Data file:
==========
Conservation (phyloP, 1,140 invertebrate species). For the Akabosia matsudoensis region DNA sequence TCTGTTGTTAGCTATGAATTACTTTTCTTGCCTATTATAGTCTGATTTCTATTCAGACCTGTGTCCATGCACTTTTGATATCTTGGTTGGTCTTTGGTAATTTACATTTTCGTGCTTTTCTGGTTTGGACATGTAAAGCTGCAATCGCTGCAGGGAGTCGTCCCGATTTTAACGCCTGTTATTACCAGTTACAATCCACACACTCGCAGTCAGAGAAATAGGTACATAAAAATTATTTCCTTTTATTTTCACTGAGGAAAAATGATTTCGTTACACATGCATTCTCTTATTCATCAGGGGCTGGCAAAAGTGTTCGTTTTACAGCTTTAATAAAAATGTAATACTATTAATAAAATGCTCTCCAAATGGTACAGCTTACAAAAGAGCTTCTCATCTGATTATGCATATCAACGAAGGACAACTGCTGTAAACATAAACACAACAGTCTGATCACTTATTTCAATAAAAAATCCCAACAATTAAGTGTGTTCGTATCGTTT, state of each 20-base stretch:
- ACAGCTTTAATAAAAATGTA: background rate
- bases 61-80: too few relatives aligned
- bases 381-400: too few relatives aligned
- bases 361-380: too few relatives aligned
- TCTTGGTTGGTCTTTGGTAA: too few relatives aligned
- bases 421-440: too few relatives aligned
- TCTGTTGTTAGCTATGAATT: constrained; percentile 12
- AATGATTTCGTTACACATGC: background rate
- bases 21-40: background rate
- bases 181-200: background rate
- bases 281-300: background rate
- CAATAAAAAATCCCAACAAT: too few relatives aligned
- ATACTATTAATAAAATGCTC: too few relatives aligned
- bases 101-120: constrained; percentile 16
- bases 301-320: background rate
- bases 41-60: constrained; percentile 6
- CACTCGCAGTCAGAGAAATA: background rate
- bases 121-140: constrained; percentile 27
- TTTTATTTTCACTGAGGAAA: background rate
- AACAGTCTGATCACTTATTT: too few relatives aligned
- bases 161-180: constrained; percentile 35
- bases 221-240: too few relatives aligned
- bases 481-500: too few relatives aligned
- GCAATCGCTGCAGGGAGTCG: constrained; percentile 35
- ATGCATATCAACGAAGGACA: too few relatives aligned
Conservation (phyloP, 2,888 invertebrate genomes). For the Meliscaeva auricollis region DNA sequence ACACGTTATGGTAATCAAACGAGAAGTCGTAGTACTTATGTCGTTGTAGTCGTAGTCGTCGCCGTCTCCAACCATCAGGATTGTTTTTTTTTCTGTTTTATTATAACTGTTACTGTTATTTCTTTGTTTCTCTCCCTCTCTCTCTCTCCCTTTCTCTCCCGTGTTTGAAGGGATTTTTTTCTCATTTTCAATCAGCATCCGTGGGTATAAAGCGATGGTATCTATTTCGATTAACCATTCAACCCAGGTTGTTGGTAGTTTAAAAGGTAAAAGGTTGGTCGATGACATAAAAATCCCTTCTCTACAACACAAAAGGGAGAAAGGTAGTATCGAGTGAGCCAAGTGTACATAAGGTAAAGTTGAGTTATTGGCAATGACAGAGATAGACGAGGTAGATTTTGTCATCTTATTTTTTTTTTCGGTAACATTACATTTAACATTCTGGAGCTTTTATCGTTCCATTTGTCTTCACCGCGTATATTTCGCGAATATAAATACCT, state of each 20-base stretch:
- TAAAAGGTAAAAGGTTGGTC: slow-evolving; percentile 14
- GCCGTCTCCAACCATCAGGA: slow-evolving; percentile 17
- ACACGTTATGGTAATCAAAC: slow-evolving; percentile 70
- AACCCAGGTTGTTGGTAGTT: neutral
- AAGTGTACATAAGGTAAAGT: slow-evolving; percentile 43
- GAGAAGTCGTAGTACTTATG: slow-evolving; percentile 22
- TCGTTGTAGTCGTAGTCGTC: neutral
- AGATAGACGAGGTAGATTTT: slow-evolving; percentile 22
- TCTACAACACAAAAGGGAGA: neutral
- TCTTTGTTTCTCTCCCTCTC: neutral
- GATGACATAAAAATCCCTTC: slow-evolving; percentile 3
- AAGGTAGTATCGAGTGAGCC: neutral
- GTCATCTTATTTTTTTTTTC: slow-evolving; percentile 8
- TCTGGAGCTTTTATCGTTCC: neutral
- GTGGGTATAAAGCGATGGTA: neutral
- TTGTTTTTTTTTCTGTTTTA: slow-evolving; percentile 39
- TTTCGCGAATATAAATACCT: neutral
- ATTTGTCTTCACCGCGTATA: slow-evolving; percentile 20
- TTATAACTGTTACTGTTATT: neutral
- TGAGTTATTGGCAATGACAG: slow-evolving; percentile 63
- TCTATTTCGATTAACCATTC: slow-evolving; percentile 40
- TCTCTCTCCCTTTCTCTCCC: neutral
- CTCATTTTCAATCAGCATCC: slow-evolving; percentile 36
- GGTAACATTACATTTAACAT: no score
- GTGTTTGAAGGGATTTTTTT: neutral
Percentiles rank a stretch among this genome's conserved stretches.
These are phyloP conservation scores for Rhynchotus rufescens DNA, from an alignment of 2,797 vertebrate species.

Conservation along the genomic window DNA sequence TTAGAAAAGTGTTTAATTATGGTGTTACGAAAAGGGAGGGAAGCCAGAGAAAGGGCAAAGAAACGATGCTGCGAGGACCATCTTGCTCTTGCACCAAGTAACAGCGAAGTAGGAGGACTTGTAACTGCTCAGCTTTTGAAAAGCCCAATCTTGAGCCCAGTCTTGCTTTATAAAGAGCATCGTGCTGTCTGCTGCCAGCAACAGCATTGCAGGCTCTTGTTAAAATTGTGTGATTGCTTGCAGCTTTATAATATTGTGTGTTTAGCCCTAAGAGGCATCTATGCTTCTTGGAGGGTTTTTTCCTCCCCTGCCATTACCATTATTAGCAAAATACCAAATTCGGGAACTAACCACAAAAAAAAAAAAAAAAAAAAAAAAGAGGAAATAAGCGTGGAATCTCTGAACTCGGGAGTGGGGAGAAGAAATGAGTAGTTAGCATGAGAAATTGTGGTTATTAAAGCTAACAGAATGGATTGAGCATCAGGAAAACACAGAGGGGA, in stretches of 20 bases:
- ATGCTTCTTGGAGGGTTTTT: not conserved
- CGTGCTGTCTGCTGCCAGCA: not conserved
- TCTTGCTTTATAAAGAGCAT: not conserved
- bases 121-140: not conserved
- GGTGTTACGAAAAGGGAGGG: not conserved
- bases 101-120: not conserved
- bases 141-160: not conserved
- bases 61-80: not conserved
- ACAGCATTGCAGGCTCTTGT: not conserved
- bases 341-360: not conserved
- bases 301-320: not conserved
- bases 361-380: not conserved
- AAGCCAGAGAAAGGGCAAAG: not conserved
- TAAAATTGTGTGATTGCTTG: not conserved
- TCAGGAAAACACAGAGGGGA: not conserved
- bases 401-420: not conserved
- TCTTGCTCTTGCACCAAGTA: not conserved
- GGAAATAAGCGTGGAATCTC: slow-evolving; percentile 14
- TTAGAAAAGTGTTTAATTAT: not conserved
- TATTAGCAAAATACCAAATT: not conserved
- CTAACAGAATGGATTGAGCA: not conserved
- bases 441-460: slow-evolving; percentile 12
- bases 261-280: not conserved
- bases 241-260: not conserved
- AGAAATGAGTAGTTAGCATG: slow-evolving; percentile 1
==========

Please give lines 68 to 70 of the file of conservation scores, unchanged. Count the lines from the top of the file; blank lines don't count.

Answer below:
- AAGCCAGAGAAAGGGCAAAG: not conserved
- TAAAATTGTGTGATTGCTTG: not conserved
- TCAGGAAAACACAGAGGGGA: not conserved